Barnack Hills and Holes
Barnack Hills and Holes covers just 50 acres, but is one of Britain’s most important wildlife sites. It strange, hummocky landscape is the result of extensive quarrying for limestone – know as Barnack Rag, much of it used to build some of the great local churches, including the abbeys at Peterborough (now the cathedral), Crowland, Ramsey and Bury St Edmunds. The stone was transported on sleds to the River Welland and then loaded onto barges.
Over 300 kinds of wild flower can be found at Hills and Holes, including the rare pasque flower, which blooms in April and May, and several species of orchid, including man, frog, pyramidal, twayblade, fragrant and bee. Another fascinating plant that can be found here is the knapweed broomrape, a parasitic plant which feeds on the roots of the greater knapweed.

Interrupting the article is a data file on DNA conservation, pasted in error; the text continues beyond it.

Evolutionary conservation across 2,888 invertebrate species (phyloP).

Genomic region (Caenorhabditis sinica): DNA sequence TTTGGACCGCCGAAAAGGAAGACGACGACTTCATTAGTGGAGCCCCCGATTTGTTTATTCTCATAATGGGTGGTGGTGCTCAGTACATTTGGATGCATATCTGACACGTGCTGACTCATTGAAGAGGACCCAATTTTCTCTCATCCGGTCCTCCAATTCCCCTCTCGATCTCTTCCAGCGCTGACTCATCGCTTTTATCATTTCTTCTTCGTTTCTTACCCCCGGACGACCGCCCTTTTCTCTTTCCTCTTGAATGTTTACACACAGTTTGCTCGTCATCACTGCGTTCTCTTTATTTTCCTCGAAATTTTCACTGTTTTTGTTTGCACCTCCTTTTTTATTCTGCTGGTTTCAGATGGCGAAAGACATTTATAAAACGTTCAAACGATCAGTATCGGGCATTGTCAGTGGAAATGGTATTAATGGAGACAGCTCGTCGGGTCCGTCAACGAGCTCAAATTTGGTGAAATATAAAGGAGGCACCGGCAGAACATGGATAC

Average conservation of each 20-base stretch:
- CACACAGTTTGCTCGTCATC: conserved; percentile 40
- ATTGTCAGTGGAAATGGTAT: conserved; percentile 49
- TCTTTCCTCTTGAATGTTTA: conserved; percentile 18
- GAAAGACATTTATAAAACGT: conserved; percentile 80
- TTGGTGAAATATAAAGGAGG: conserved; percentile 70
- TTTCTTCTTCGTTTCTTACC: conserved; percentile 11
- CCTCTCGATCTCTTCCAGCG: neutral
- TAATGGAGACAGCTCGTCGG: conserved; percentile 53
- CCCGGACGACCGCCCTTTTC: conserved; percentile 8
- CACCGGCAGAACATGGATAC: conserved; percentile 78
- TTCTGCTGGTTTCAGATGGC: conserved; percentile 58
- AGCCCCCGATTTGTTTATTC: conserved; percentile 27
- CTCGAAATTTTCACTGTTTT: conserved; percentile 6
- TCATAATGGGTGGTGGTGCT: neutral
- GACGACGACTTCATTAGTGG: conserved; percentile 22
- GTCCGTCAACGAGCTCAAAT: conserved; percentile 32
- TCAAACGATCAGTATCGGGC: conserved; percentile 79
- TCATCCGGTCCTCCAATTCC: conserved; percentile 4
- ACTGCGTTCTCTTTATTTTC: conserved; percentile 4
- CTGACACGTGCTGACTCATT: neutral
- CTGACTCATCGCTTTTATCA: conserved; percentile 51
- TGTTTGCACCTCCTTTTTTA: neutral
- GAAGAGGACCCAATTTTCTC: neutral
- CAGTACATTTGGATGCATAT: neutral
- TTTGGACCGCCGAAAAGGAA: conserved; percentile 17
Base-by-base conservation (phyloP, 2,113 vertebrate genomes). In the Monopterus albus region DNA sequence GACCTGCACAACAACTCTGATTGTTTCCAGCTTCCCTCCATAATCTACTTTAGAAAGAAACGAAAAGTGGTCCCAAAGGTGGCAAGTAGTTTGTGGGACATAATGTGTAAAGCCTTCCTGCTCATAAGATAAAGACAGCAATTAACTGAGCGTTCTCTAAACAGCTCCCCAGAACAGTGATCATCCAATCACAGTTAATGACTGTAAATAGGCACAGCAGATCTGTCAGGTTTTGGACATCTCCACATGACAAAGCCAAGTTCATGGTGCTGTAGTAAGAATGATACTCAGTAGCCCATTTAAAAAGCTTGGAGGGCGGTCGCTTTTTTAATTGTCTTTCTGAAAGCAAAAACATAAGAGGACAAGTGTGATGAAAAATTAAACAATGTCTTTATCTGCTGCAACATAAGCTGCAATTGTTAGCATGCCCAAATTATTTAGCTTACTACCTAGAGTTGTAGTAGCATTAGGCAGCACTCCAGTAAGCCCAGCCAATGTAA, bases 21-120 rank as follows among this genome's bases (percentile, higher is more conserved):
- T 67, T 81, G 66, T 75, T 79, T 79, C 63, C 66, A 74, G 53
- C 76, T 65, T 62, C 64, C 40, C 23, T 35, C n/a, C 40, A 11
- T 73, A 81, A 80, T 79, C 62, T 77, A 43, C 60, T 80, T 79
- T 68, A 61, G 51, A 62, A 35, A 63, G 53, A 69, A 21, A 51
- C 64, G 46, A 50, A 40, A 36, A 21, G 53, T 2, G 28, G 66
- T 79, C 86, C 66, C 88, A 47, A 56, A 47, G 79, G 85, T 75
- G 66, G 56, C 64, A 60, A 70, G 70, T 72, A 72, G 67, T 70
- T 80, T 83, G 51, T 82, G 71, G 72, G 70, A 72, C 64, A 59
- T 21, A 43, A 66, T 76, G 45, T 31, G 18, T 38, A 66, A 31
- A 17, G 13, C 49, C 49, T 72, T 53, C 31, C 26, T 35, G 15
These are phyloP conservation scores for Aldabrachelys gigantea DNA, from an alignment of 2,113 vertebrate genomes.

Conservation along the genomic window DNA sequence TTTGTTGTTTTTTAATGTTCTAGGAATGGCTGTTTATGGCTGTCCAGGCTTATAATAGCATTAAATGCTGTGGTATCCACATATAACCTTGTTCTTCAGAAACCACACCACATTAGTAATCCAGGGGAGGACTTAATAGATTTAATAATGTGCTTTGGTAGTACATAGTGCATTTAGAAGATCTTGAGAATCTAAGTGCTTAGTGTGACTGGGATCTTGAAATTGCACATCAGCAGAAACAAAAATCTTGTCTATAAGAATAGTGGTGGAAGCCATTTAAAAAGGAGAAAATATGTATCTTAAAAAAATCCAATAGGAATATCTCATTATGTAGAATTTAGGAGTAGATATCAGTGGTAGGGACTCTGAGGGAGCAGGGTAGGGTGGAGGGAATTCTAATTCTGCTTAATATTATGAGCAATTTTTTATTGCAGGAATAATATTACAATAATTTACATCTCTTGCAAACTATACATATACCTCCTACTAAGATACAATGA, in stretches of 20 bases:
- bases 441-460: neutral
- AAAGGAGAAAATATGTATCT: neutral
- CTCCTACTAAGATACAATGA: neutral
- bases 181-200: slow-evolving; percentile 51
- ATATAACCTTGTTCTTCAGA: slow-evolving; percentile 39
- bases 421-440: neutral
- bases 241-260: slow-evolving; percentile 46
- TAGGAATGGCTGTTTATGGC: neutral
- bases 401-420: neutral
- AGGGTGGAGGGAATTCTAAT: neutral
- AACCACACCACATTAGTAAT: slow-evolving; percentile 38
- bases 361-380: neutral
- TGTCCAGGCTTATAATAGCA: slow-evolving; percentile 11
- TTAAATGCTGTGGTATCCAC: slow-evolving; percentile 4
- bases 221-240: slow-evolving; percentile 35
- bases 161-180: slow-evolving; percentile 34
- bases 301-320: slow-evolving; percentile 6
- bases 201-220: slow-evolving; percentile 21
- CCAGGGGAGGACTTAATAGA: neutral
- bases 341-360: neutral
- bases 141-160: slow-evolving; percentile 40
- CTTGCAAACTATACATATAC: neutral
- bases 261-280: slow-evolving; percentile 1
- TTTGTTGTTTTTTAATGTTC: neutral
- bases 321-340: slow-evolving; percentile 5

Hills and Holes is particularly special in mid-summer. During the day marbled white, brown argus and chalkhill blue butterflies flit across the grassland, joined by a small day-flying moth – the chimney sweeper. In the evening the marbled white butterflies cluster on the flowers of the knapweed and as dusk falls the eerie light of the glow worm becomes apparent. In a good year dozens can be found. The grubs of this fascinating beetle feed on snails.
Hills and Holes is best reached by travelling out of Helpston, through Bainton and into Barnack, turning left on the far side of the village and then first right to the car park on the northern edge of the reserve.